Uproar After Florida Is Exempted From Offshore Drilling

The Washington Post reports:

The Trump administration’s decision to exempt Florida from expanded offshore drilling kicked off a frenzy Wednesday in other coastal states, with governors from both political parties asking: Why not us?

“We cannot afford to take a chance with the beauty, the majesty and the economic value and vitality of our wonderful coastline,” South Carolina Gov. Henry McMaster (R), who backed President Trump in his state’s competitive 2016 primary, said in a statement.

“Not Off Our Coast,” North Carolina Gov. Roy Cooper (D) wrote in a tweet. “We’ve been clear: this would bring unacceptable risks to our economy, our environment, and our coastal communities.”

The Florida carve-out, announced Tuesday by Interior Secretary Ryan Zinke, created new doubts about the fate of the entire offshore drilling decision — and immediately became another challenge for Republicans as they work to hold off Democrats in the midterm elections.

Politico reports:

Zinke’s announcement that he would take offshore drilling “off the table” in order to protect Florida’s tourism industry was dismissed by critics as political theater designed to benefit Florida’s Republican Gov. Rick Scott, who is likely to challenge Democratic Sen. Bill Nelson for his seat this year.

California state officials plan to make their case to Interior using the same arguments as Florida, California Attorney General Xavier Becerra told POLITICO. The state also boasts a huge coastal tourism economy and, like Florida, hosts military bases whose operations could be disrupted by oil spills or offshore drilling operations.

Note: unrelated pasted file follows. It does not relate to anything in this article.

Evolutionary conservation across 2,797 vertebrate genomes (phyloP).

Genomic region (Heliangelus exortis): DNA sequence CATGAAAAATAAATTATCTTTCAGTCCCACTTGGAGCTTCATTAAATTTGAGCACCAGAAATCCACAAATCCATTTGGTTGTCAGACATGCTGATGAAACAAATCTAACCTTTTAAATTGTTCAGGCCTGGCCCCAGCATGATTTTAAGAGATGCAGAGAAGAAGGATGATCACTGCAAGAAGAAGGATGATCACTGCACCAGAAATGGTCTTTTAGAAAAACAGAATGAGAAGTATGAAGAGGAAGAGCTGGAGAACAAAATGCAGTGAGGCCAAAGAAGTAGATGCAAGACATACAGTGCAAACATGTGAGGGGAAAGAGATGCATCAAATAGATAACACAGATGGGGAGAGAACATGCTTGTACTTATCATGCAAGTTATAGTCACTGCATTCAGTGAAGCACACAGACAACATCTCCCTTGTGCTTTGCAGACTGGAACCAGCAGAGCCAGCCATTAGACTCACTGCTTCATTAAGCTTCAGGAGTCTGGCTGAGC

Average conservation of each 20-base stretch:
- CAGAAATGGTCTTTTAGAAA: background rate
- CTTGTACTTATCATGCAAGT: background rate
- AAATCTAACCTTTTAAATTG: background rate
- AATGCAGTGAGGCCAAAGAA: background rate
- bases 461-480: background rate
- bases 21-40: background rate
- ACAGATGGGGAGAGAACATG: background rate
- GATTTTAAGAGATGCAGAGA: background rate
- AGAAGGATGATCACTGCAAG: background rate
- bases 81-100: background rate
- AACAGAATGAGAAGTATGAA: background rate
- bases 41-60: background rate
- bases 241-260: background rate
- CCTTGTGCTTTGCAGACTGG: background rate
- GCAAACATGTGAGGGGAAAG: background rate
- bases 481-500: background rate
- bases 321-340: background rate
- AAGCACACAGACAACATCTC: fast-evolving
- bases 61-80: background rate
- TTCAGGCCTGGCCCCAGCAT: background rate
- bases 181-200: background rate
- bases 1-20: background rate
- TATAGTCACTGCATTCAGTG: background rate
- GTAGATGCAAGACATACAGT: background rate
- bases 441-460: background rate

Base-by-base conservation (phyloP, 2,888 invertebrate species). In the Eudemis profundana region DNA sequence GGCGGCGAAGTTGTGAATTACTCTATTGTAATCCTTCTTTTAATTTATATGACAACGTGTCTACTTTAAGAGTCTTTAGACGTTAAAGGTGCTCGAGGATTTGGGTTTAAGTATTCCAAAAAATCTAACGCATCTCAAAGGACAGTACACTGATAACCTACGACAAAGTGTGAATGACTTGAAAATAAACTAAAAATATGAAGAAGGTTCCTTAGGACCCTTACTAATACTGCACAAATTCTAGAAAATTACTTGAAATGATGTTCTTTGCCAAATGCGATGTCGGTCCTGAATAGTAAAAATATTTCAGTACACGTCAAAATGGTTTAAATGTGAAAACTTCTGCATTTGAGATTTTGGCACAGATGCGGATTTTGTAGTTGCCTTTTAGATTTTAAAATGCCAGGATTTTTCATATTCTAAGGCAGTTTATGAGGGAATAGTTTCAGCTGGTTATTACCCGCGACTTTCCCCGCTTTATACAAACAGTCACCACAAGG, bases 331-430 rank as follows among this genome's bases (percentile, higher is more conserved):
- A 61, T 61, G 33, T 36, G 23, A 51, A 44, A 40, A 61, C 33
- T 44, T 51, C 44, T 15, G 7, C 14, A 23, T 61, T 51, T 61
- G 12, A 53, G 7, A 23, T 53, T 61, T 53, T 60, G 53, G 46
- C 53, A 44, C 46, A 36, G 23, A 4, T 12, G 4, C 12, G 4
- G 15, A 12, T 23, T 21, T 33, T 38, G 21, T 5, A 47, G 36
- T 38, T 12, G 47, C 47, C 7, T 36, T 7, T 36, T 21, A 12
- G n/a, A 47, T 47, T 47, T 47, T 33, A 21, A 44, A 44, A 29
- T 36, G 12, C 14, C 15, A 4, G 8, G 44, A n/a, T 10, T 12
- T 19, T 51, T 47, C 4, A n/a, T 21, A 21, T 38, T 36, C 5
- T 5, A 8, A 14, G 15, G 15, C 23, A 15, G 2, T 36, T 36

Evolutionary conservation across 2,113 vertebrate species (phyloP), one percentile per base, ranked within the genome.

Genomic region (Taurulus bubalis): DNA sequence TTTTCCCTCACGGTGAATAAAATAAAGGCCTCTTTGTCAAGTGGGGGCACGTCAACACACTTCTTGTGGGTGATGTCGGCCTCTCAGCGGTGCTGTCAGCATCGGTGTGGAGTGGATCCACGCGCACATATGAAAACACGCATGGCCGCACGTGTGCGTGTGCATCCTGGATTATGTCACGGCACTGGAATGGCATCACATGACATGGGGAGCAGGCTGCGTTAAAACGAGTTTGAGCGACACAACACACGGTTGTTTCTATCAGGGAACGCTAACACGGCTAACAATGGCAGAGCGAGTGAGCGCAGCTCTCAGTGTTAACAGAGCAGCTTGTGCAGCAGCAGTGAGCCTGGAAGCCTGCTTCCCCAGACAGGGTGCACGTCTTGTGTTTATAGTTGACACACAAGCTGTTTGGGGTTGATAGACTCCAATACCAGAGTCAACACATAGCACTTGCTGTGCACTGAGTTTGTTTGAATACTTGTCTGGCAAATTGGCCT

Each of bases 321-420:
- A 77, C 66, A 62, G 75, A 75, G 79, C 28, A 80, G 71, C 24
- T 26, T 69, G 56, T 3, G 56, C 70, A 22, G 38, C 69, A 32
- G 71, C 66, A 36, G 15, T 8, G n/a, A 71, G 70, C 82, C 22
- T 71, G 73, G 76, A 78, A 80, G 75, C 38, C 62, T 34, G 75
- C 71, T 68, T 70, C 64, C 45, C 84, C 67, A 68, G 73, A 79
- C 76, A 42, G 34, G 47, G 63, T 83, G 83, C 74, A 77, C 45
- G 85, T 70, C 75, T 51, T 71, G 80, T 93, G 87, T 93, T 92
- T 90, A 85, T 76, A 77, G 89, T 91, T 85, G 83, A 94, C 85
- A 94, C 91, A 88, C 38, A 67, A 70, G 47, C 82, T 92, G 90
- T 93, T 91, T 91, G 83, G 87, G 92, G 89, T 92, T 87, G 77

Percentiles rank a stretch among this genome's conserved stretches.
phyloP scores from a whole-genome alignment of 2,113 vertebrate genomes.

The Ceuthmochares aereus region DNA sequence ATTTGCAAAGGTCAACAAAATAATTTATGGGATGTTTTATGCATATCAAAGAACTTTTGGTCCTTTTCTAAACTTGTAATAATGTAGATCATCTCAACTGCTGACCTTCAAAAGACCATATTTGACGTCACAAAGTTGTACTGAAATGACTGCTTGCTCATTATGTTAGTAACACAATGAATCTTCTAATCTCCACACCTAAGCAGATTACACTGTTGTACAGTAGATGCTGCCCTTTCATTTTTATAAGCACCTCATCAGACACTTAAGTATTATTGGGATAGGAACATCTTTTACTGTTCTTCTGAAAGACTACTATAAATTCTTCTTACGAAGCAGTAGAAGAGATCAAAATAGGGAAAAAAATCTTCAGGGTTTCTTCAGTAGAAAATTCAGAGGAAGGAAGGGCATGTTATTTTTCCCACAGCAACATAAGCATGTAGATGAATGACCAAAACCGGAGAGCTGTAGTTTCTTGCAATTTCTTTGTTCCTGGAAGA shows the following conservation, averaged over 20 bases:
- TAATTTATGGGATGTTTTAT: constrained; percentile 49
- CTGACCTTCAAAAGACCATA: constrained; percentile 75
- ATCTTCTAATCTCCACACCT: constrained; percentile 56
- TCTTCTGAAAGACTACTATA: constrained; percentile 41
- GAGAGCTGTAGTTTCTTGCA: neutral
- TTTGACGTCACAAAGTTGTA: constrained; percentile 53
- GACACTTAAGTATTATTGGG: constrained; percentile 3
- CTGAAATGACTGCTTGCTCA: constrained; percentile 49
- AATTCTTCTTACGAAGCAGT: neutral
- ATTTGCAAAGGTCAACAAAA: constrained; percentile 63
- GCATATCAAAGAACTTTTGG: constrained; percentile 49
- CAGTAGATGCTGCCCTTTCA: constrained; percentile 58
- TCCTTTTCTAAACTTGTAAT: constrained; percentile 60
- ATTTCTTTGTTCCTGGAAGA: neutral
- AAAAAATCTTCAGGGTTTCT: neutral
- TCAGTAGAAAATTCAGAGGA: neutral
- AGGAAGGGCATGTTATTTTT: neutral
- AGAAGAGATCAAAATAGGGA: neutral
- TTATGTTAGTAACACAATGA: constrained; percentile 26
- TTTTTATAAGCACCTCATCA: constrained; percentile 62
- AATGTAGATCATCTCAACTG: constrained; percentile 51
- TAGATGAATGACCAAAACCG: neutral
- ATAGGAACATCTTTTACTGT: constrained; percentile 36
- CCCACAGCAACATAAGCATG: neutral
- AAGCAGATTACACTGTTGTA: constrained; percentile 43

In a statement, the powerful American Petroleum Institute said Tuesday’s reversal was “premature,” and it said “the administration and policymakers should follow the established process before making any decisions or conclusions that would undermine our nation’s energy security.”

Politifact weighs in:

During his first campaign for governor in 2010, Scott called for drilling offshore. After the Deepwater Horizon explosion, he added language to his campaign website to state that he wanted drilling done in an “environmentally sound way and adhering to the strictest of safety standards.”

During his first term, Scott took no meaningful steps to expand drilling. But when Trump’s administration proposed an expansion of offshore drilling Jan. 4, Scott said he opposed the idea and sought a meeting with Zinke. That rejection sounds different from his stance when he first ran for governor in 2010 and he was open to drilling. We give Scott a Full Flop.